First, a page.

Simon Corcoran (UCL)
The Code of Justinian: a sixth-century life

Thurs. 19 February
Fiona Hobden (Liverpool)
Enter the divine? Religious experience and sympotic performance

Thurs. 26 February
Laurent Pernot (Strasbourg)
Aelius Aristides and Greek books in the second century AD

Thurs. 5 March
Judy Barringer (Edinburgh)
The Olympic Altis in 476

Thurs. 12 March
Roger Brock (Leeds)
Greek political imagery in the fifth century BC

CA Wed. 18 March, 5.30 pm, A. 7 [Joint meeting with the Roman Society]
Tony Wilmott (English Heritage)
The Amphitheatre in Roman Britain

Thurs. 19 March
Ashley Clements (TCDublin)
Aristophanes’ Thesmophoriazusae: a comedy of mortal error?

Thurs. 26 March
Loveday Alexander (Sheffield/Manchester)
Canon and exegesis in the medical schools of antiquity


Thurs. 23 April
Jill Harries (St Andrews)
Inventing the lawyer in early imperial Rome

Thurs. 30 April
Alison Sharrock (Manchester)
Ovid and the epic cycle

Thurs. 7 May
Roslynne Bell (Manchester)
Augustus and the temple of Magna Mater (or: How can I ignore the god next door?)

CA Wed. 13 May, 5.30 pm, A. 7
April Pudsey (Edinburgh)
Family and household in Græco-Roman Egypt

Thurs. 14 May
Amy Coker (Manchester)
Aspects of grammatical gender in Greek

Thurs. 21 May
Philippe Mudry (Lausanne)
Umbricius’ astonishing choice in Juvenal, Satires 3

Thurs. 28 May
Hugh Bowden (KCL)
Eunuch priests in the Roman cult of Magna Mater

Thurs. 4 June
Ruth Morello (Manchester)
The letters of Pliny the Younger

David.Langslow AT manchester.ac.uk for inquiries about the research seminar;
Tim.Parkin AT manchester.ac.uk for inquiries about the CA meetings, including requests to dine with the speaker

CONF: Durham Seminars


Department of Classics & Ancient History, University of Durham

Wednesday 21 January, 5.30pm [Ritson room]
Dr Daniela Colomo (Oxford)
The Leipzig Callimachus: scholia to Iambus XII on a new papyrus fragment

Wednesday 28 January, 5.30pm [PG20]
Professor Ulrich Eigler (University of Zürich)
The death of a villain

Wednesday 4 February, 5.30pm [Seminar room] [Classical Association]
Dr Jennifer Ingleheart (Durham)
Ovid, Metamorphoses VIII

Wednesday 11 February, 5.30pm [PG20]
Professor Maurizio Bettini (Siena)
Figuratively speaking: Greek and Roman metaphors for being human

Wednesday 18 February, 5.30pm [Ritson room]
Professor Malcolm Heath (Leeds)
Human uniqueness and human diversity in Aristotle

Wednesday 25 February, 5.30pm [Ritson room]
Dr Martin Ruehl (Cambridge)
Greeks, beasts, supermen: Nietzsche’s anti-humanist philhellenism

Wednesday 4 March, 5.30pm [Seminar room] [Classical Association]
Professor Tom Harrison (Liverpool)
History as myth: the memorialising function of Herodotus’ Histories

Wednesday 11 March, 5.30pm [Ritson room]
Professor Lloyd Gerson (Toronto)
Is Plato’s Theaetetus an Aporetic or an Euporetic dialogue?

Wednesday 18 March, 5.30pm [Ritson room]
Dr Nigel Kennell (Athens)
The aftermath of the ephebate? The neoi in the Hellenistic Greek city

The lectures by Ulrich Eigler, Maurizio Bettini, Malcolm Heath, and Martin Ruehl are part of the series ‘Being Human – Classical Perspectives’, which is co-sponsored by the Durham Centre for the Study of the Classical Tradition (http://www.dur.ac.uk/classical.tradition/) and the Durham Institute of Advanced Study (http://www.dur.ac.uk/ias/). Please contact Ingo Gildenhard (ingo.gildenhard AT dur.ac.uk) for more information on those lectures.

For further information on the seminar programme, please contact Ted Kaizer (ted.kaizer AT durham.ac.uk).

CFP: Hexameters of Homer and Vergil (APA Panel)

Call for Papers for a panel at the next Annual Meeting of the American
Philological Association

Sponsored by the Society for the Oral Reading of Greek and Latin Literature.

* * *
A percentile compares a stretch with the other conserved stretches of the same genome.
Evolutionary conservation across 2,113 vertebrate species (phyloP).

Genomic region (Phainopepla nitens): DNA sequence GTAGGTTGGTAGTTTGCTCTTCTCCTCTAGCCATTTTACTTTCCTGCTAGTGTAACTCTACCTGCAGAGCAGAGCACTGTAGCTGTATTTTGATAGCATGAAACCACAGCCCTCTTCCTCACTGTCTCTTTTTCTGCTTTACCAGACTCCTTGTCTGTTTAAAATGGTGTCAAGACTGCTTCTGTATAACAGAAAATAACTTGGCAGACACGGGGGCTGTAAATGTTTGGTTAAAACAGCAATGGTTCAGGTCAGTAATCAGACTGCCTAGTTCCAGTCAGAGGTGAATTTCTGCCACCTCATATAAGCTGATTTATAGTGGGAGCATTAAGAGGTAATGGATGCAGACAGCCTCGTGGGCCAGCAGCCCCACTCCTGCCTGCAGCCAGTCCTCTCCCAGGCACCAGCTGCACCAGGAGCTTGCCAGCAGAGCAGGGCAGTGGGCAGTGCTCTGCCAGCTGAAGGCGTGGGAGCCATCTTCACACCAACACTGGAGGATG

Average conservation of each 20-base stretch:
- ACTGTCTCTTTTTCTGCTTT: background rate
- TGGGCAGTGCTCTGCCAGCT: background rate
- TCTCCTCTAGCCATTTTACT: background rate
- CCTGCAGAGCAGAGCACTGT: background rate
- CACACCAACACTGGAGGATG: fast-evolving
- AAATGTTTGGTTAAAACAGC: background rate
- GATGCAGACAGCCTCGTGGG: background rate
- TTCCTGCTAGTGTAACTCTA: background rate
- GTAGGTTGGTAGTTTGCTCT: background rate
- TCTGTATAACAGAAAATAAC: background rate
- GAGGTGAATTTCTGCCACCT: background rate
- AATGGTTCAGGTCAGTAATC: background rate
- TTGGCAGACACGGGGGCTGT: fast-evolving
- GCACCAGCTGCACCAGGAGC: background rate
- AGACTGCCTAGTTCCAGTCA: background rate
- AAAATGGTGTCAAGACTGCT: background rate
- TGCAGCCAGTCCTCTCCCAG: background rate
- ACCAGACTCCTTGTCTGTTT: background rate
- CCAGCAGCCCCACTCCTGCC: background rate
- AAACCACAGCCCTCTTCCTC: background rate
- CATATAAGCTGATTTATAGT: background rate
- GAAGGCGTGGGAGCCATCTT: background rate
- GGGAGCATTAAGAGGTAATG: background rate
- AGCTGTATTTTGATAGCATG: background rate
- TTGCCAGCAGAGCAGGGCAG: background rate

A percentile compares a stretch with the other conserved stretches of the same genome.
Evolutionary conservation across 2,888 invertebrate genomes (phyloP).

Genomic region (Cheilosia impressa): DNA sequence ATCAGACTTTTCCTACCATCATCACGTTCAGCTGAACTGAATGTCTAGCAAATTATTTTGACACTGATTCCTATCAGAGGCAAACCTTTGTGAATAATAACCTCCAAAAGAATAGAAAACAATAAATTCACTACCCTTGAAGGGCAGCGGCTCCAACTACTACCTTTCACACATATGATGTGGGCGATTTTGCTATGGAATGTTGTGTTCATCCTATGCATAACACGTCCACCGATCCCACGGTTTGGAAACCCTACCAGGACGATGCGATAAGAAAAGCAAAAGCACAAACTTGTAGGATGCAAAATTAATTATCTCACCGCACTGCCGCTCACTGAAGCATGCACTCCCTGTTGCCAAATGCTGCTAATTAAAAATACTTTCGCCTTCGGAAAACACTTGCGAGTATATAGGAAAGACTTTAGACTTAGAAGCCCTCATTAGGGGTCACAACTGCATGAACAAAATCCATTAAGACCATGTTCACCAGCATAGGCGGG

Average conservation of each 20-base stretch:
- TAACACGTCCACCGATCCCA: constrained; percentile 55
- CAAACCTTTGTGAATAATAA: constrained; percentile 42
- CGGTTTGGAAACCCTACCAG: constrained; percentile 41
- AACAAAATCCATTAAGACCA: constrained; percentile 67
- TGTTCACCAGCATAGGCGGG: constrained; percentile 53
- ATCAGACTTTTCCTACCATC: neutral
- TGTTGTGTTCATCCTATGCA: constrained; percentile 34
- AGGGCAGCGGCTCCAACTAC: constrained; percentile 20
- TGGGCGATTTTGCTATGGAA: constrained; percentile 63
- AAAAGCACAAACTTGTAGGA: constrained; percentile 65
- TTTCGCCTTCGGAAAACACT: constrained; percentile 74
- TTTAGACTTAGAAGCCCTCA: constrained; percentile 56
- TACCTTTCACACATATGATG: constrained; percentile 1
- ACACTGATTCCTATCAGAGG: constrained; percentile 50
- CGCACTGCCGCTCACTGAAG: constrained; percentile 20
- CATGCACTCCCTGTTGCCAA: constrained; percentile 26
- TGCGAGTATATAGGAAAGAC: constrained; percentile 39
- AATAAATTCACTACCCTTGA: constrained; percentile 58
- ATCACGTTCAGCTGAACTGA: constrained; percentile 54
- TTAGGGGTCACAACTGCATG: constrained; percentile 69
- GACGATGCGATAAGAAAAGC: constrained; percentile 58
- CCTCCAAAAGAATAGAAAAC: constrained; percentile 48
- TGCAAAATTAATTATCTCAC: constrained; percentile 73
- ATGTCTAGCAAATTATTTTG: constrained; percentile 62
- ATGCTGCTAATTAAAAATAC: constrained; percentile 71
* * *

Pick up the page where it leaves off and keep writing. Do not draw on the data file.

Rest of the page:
Organized by Andrew S. Becker, Virginia Tech.

The contemporary poet Kenneth Koch has said that poetry is language Œin
which the sound of words is raised to an importance equal to that of their
meaning, and also equal to the importance of grammar and syntax.¹  Poets and
scholars have been telling us such things for many years.  Recent
innovations in technology can enhance our ability to note and describe
aural, rhythmical, and metrical phenomena: for example, James Dee
Repertorium Homericae Poesis Hexametricum.  Other recent studies focus on
the literary significance of rhythm and meter in local contexts: for
example, Mark Edwards, Sound, Sense, and Rhythm: Listening to Greek and
Latin Poetry.  Still others serve as protreptic anthologies of verse
performed rather than read silently: for example, Clive Brooks Reading Latin
Poetry Aloud: A Practical Guide to Two Thousand Years of Verse, and several
web sites, including that of the Society for the Oral Reading of Greek and
Latin Literature (SORGLL).

We welcome abstracts that treat the sounds of the Homeric and/or the
Vergilian hexameter, including but not limited to the relationship between
sound, rhythm, meter, and sense.  Although sound need not be rhetorical to
be worth noting, those moments when it is‹those passages in which sound and
sense seem mutually supportive and interdependent‹are often the most
striking and notable.

Equally welcome are abstracts that deal with, inter alia, the linguistics of
poetic sound, rhythm, and meter; the ancient Greek and/or Roman reception
and perception of such phenomena; adaptations of or responses to the sound
of Homeric and/or Vergilian hexameters; the historical development of
scholarship on the sounds of Homer and Vergil.  And equally welcome are
papers that treat only Homer or only Vergil, as well as papers that take a
comparative perspective.  Presenters should be prepared to support their
views with oral demonstration.

Abstracts should be sent as e-mail attachments by FEBRUARY 15, 2009
to Andrew S. Becker at:
andrew.becker AT vt.edu

Abstracts must be only one page in length, and contain no indication of
authorship. In accordance with APA regulations, all abstracts for papers
will be read anonymously by three outside readers. Please follow the
instructions for the format of individual abstracts that will appear in the
APA Program Guide.

Breviaria ~ 01/14/09

Let’s see if I can clear out some of the backlog …

A column in the Ottawa Citizen is all about Herodotus and Thucydides (not sure what the motivation for this one is):

A chatty, semi-touristy thing about Boudicca:

A touristy thing about various sites in the eastern Mediterranean, including comments from Herodotus on each:

… more to come later tonight; I have a bunch of link checking to do ….